Keep in mind that packing the same amount of grains into a line that is only 2.25 times rod length as the 3.5 ratio, means that the shorter configuration will not have the "delicacy" in presentation as the longer ratio line. However, this factor can also be translated to mean that though one will lose some "unobtrusiveness" in presentation with the shorter line, the characteristic that gives cause to this factor does in fact enable shorter lines to effectively handle larger flies and/or denser sinktips, and/or cast in conditions of greater wind.

The fact is that no one line has the capability to "do it all". One should consider what the majority of circumstances their fishing entails and then "tune" their line configuration towards meeting that end.

As for the TFO 5 weight, I would give a try of 460 grains (including sinktip), and use either the Airflo CCT-200 @ 10 grains per foot or the RIO T-8 @ 8 grains per foot as my sinktip material. This "combo" is at least in the ballpark for most 4 to 5 weight Speys that I've tried.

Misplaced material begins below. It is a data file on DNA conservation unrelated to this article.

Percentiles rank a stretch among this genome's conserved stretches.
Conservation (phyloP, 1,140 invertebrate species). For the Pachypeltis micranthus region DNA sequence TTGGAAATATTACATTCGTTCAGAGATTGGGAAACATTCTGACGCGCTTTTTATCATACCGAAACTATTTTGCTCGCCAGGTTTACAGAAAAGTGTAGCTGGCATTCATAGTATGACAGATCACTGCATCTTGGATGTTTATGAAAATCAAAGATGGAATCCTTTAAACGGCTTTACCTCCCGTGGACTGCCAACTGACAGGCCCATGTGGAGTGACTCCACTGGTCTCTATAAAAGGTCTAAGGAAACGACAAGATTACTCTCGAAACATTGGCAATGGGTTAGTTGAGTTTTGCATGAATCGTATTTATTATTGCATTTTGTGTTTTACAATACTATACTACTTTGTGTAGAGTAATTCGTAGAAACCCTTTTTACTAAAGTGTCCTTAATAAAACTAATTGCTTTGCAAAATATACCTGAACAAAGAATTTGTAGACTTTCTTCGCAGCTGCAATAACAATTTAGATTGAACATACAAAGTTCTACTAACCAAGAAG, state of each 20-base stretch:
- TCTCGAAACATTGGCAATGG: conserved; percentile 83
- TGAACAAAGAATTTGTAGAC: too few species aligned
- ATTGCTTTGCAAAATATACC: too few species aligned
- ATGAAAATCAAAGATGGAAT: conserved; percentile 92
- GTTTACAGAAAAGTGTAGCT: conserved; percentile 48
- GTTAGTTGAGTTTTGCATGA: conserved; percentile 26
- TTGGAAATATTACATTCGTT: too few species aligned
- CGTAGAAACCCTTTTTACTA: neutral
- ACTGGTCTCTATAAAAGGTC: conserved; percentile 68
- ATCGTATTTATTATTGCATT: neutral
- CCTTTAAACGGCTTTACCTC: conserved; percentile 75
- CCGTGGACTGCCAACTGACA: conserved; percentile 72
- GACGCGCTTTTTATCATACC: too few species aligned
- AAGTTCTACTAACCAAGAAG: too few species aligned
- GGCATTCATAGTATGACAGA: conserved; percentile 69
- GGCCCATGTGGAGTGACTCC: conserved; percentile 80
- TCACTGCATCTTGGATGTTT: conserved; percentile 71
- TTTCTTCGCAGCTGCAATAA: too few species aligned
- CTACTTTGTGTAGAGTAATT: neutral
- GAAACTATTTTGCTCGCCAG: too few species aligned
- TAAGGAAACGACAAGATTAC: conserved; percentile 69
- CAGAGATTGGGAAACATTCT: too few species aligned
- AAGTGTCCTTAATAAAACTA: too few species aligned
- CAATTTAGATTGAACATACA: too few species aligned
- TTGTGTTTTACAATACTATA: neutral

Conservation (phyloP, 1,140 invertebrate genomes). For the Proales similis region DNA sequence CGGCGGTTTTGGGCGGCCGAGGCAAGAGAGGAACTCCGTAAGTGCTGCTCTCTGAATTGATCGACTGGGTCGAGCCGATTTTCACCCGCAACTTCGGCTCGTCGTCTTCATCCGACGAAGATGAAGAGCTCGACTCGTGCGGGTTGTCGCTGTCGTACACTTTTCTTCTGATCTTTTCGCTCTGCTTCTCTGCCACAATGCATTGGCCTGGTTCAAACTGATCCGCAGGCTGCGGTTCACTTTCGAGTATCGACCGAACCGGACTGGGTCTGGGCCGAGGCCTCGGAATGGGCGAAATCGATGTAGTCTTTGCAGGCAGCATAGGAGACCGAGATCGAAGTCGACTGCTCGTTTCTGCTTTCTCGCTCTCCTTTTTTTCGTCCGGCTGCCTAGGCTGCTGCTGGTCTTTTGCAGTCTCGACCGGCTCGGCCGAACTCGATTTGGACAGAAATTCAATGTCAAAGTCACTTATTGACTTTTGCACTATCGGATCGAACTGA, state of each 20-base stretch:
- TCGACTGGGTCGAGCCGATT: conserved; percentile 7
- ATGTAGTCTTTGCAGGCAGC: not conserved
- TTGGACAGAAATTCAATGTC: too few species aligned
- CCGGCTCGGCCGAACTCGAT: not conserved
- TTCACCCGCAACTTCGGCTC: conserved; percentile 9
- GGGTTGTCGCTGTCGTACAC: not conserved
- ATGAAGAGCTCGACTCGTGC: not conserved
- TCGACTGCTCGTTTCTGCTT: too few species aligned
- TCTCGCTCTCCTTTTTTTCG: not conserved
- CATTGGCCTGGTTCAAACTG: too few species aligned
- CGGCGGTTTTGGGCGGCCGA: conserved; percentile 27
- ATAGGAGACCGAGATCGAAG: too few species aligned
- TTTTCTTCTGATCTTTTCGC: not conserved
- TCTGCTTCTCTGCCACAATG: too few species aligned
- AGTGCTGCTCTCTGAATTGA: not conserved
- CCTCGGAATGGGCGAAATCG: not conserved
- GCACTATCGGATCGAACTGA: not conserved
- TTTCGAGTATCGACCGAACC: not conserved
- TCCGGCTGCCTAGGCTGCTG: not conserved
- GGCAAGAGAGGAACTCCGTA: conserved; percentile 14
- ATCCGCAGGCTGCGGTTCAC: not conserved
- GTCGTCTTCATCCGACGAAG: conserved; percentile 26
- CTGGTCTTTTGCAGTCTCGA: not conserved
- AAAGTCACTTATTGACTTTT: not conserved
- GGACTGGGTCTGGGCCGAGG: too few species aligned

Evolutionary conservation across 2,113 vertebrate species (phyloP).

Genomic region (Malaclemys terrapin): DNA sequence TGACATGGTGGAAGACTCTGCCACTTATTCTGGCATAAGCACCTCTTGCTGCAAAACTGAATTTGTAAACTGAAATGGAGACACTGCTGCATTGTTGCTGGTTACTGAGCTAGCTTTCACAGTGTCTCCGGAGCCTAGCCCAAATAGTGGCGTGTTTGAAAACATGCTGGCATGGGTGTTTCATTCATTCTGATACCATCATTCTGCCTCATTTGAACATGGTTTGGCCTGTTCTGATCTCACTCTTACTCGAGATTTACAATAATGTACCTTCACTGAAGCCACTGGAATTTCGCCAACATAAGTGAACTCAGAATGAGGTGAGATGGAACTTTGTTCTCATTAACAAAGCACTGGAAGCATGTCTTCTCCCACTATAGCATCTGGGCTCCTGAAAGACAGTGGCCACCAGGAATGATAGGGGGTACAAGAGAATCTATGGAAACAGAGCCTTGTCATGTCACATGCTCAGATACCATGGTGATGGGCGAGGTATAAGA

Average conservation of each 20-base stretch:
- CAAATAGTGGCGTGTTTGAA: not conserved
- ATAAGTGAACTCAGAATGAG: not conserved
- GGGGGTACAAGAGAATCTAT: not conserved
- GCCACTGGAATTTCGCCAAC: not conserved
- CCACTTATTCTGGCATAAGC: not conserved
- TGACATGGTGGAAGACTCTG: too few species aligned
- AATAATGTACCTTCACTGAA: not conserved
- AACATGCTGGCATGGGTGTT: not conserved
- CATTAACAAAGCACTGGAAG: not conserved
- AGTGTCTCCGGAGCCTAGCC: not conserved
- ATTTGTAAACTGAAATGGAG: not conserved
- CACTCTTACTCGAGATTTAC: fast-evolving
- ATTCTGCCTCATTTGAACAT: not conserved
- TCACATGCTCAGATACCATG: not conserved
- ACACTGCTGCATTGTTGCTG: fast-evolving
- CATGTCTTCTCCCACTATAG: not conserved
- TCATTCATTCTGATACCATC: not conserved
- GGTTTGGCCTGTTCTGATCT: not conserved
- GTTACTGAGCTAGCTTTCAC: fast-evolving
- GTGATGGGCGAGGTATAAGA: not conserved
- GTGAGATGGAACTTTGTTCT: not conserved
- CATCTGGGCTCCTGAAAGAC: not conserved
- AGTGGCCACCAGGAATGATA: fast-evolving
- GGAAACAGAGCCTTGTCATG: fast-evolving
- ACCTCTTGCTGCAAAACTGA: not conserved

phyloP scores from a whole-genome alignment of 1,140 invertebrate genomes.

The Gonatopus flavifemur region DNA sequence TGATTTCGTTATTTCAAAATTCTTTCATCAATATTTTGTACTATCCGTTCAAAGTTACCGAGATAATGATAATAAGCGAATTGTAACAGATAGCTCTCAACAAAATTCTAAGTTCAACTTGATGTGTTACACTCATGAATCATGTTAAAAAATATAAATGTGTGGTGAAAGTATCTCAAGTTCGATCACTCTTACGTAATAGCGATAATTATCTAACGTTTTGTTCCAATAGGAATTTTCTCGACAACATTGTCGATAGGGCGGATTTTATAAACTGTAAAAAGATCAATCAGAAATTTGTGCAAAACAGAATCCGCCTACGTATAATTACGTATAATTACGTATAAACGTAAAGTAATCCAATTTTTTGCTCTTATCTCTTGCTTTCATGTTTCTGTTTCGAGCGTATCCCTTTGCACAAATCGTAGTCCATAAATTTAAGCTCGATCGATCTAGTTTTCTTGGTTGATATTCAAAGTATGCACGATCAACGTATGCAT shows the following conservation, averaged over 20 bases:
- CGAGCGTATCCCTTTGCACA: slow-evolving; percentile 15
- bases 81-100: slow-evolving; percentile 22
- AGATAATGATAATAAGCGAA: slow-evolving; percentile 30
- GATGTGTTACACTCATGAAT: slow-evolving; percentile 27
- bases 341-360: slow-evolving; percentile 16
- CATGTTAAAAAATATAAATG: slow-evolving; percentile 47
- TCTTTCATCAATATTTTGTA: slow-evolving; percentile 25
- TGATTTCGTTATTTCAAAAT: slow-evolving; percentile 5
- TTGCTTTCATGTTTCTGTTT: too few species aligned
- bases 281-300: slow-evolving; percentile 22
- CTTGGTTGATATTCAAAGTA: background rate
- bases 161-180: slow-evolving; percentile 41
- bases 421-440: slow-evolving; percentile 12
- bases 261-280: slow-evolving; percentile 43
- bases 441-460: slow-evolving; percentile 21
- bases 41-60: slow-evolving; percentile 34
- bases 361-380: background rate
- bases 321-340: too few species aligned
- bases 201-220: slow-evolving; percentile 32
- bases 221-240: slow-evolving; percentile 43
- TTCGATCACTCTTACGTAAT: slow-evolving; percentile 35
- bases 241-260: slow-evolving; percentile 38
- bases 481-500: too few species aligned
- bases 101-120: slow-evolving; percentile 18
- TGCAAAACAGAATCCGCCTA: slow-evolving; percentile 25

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Ed,

Please notice that Rio T-8 has really density of 9.1 gr/foot.
I have wighted severals of the Rio so call T-8 coils, and all of them gave the same result.

Salmo
 

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Salmo,

Thanks for the heads up. Being that it is as such, it looks as if CCt-200 and T-8 are close enough to one another as to consider them in the same category as regards function/capability.

In general, I recommend that for any Spey rod rating under 6 weight, that the CCt-200 and T-8 be the material of choice. Both produce less "lifting" resistance than does T-14, something to consider when using "ultralight" Spey's. T-14 can also be used on these rods, but in my experience only when using head lengths on the shortest side of the length spectrum, plus really not recommended for anyone except accomplished casters.